La Pen is delusional, and not a solution. As an illustration:

Le Pen – who calls wind turbines “horrors that cost us a fortune” – would end all subsidies to the solar and wind energy sector, apply a moratorium on both and dismantle already existing turbines.

Solar is substantially cheaper than fossil fuels. Wind varies, in France it seems to be slightly more expensive than fossil fuels, but prices continue to drop, and thanks to Europe’s geopolitical stance the price of fossil fuels is higher than it once was. Even if you don’t want to build more turbines, dismantling already existing turbines is expensive stupidity.

Ending subsidies is questionable, in the sense that if you want to end subsidies and allow “true” competition, you’d also have to end fossil fuel and nuclear subsidies.

But a moratorium is beyond stupid. If solar is cheaper, why not build it?

There’s a lot of this sort of nonsense on the right, “liberals and left wingers like renewable energy and acknowledge climate change, therefor we must oppose renewable energy and deny climate change.”

It’s driven by tribal nonsense, science denialism and desire to keep things the same.

But sticking your head in the sand doesn’t change the fact that climate change is real and happening, or that solar is now cheaper than fossil fuels in most cases.

We can’t fix our problems is we deny reality. It’s that simple. It afflicts the center as well, with their “we’ll win in Ukraine” nonsense and their complete unwillingness to recognize the consequences of austerity and neoliberal politics. They want lots of rich people, so anything that would mean less rich rich people is anathema.

But the right, like Le Pen, are equally delusional. She may do some good things. Perhaps she’ll undo the increase in pension ages, for example. I hope so.

But the right isn’t the answer to real problems. Everything but climate change and ecological collapse, in 20 years, will seem like a sideline, completely meaningless. Any politician who isn’t taking it seriously and preparing for it shouldn’t be in office. Macron was not doing enough, not even close. Le Pen wants to make it worse.

France’s only real chance is to go left: fix the social and economic problems at the same time as dealing realistically with environmental problems.

Perhaps that will happen. If it doesn’t, as with Britain rejecting Corbyn, they will pay a frightful price. The European era is over, but how well France adjusts to its new place in the world will matter a great deal to those who live there, and, indeed, to all of Europe.

Right now the French seem determined to accelerate their decline rather than adapt to new circumstance in a way which is beneficial to them.

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Week-end Wrap – Political Economy – June 09 2024

by Tony Wikrent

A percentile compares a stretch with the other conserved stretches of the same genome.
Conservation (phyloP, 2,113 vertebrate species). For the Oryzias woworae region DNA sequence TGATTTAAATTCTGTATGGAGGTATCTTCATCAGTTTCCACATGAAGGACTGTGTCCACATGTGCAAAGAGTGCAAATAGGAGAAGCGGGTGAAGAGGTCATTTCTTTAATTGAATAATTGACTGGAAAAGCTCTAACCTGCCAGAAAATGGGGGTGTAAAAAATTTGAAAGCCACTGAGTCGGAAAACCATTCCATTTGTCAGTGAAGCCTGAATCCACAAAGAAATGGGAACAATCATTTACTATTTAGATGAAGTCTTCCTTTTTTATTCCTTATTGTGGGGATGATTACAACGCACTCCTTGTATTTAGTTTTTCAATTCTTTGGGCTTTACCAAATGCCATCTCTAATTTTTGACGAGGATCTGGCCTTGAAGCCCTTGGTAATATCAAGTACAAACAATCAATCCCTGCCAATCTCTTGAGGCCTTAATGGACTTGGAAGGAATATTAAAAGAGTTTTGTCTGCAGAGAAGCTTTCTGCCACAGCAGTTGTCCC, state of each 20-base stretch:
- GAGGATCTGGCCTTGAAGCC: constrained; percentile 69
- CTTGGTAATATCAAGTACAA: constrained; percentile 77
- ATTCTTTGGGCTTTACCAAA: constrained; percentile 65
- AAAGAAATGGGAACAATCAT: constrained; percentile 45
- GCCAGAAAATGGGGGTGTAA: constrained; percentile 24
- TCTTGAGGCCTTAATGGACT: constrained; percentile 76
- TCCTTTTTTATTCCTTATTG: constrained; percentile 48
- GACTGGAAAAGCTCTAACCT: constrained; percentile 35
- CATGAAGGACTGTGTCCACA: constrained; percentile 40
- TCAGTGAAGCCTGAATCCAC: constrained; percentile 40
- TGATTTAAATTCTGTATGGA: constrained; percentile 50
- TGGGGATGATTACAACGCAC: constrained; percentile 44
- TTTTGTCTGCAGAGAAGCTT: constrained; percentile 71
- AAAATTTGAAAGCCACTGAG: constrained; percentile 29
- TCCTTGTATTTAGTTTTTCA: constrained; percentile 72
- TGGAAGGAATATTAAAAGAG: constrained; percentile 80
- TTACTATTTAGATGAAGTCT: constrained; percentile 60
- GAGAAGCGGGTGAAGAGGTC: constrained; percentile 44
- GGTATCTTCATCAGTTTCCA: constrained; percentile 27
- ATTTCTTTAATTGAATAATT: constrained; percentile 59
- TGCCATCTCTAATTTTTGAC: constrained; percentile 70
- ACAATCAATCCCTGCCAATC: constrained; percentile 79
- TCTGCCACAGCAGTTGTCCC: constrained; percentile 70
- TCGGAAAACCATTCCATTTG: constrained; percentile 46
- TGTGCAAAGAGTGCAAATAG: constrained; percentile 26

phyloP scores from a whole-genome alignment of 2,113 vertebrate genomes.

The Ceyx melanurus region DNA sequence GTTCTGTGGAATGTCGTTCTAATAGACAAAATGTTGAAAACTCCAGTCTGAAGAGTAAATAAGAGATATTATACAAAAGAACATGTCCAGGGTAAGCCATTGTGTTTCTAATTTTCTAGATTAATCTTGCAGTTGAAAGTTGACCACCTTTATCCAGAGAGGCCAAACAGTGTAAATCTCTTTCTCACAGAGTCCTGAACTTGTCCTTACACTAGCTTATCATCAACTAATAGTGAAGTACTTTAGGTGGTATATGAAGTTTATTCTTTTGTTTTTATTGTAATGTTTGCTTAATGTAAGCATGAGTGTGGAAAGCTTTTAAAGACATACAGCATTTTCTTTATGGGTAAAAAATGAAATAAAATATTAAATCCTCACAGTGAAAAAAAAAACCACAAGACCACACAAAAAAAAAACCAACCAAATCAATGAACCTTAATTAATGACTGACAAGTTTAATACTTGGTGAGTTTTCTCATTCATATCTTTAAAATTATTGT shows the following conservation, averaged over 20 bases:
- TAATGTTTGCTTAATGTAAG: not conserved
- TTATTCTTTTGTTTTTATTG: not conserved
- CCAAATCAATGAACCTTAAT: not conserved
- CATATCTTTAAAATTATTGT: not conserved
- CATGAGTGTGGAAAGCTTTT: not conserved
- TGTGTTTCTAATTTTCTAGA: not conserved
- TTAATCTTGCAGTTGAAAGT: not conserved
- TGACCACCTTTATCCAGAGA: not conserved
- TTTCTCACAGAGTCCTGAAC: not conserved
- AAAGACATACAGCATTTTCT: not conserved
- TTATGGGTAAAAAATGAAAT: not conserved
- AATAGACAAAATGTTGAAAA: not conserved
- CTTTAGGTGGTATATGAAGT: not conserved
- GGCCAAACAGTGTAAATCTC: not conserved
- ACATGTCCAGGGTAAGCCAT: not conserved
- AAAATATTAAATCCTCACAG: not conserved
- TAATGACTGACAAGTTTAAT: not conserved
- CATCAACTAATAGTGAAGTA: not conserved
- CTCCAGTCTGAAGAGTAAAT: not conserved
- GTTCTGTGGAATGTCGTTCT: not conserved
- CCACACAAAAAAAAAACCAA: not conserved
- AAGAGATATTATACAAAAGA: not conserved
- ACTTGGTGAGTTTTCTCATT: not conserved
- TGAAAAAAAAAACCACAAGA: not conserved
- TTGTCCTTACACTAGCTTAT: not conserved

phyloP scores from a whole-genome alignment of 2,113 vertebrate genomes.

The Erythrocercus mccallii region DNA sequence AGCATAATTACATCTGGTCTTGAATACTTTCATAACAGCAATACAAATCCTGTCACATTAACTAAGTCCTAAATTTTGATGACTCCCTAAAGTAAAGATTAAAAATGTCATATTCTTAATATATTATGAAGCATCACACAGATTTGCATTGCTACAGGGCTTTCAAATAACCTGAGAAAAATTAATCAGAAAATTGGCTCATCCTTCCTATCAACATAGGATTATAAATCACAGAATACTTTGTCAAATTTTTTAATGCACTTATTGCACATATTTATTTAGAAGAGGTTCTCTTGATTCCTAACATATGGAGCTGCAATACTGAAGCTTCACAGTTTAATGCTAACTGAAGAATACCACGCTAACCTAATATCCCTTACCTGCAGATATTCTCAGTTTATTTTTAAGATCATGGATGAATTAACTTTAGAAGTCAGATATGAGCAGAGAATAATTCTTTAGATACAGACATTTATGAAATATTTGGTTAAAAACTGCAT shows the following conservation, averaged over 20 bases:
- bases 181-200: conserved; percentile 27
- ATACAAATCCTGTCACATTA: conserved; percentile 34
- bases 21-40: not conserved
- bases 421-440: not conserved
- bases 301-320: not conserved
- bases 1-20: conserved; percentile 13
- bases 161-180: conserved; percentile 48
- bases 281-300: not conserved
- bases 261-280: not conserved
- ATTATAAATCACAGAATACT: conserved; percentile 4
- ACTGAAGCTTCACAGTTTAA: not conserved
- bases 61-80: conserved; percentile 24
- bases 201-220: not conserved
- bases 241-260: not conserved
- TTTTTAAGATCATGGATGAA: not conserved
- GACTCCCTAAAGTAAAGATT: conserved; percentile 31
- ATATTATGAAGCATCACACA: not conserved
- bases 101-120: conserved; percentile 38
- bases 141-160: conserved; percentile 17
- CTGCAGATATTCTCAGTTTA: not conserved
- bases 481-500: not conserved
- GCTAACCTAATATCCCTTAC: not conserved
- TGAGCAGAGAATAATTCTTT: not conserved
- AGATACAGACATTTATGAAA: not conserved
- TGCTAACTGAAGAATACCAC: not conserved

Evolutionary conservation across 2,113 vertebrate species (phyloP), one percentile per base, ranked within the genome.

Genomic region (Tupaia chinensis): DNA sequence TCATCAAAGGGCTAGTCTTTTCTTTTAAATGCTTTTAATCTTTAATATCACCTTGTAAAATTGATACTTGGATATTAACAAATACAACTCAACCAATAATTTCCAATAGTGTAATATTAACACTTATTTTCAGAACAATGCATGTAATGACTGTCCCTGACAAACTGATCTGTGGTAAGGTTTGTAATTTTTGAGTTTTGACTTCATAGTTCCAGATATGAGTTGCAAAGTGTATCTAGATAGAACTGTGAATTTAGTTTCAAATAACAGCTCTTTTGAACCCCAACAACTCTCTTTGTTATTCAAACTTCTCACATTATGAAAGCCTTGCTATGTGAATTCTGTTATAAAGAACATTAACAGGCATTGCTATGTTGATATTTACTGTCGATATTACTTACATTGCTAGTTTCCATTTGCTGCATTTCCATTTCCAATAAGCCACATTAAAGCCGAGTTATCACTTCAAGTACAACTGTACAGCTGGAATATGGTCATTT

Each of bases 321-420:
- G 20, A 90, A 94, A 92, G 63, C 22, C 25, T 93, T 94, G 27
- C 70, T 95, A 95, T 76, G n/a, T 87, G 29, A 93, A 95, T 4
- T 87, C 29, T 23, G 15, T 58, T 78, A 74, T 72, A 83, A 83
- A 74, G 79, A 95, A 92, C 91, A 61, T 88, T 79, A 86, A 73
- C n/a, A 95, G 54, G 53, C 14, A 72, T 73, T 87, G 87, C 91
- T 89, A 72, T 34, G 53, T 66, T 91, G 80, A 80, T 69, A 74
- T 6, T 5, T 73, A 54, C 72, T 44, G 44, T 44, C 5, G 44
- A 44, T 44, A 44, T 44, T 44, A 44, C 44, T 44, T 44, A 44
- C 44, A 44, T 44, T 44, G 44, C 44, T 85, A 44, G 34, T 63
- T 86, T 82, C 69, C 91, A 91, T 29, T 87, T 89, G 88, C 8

Strategic Political Economy

骑 虎 难 下

Average Old Democrat, June 02, 2024 [DailyKos]

…What happens to the Republican Party?  Where do they go and who will lead them?

The Chinese have an adage —     – “When you ride the tiger, it is impossible to dismount.”

For the past several decades, the GOP has mounted up on a lot of tigers, none of which will be happy when, post-Trump, the Republican Party tries to dismount and return to being the Republicans I grew up with – responsible, reasonable, fiscally cautious, internationalist, willing to compromise . .

… with Reagan’s August 1980 speech in Philadelphia, Mississippi, and the GOP mounted the Southern white supremacist tiger.

Then there’s the NRA tiger, which the GOP is only to happy to ride.

The list of tigers they must get down from is long — the anti-abortion tiger that now is the anti-contraception tiger; the “great replacement theory” tiger; the reduce and kill Social Security and Medicare tiger; the “teachers are grooming your children” tiger; elections are rigged tiger . . . I could go on and on but you get the picture.

How 1978 Shifted Power In America And Laid The Groundwork For Our Current Political Moment

Joshua Green, January 12, 2024 [Talking Points Memo]

…There is a backstory that illuminates the Democratic Party’s embrace of finance in the years leading up to the [2008] crash — a story that begins in 1978. At the time, Democrats were still reliable partisans of the New Deal, but the steady economic progress of the American middle class was coming to a turbulent end. Jimmy Carter was president. He was struggling, without much success, to manage an economy buffeted by inflation, oil shocks and recessions — problems for which his party had no answers. A conservative countermovement of business groups and Republican politicians was beginning to gather force. One of history’s critical inflection points arrived that fall, when Wall Street made its first deep incursion into the Democratic Party in a way that would have lasting significance, although it passed mostly unnoticed at the time.

The great irony of this early conquest is that it began with Carter’s ambitious attempt to change the tax code to favor workers at the direct expense of Wall Street investors. Instead, Carter and his fellow reformers suffered a defeat so thorough that the financial lobby not only got to preserve its favorable tax treatment, but was able, with Democratic help, to rewrite the rules of the economy in a way that gave Wall Street an enduring structural advantage at the expense of the middle class — the opposite of what Carter had set out to do….

Soon after Carter launched his presidential bid, [Charls] Walker took over a sleepy financial industry trade group called the American Council on Capital Gains and Estate Taxation and rebranded it as the more exalted-sounding “American Council on Capital Formation,” a euphemism for the aggressive accumulation of wealth. Walker began pushing the idea that the economy’s productivity crisis could be solved if the government changed the way it induced business investment. Since the New Deal, the preferred method had been the investment tax credit, which rewarded companies for building factories. This generally satisfied labor interests, since factories produce jobs. The major business lobbies like the Chamber of Commerce and the National Association of Manufacturers liked the investment tax credit because many of their members were large industrial corporations. Carter’s plan to eliminate the capital gains preference didn’t threaten them.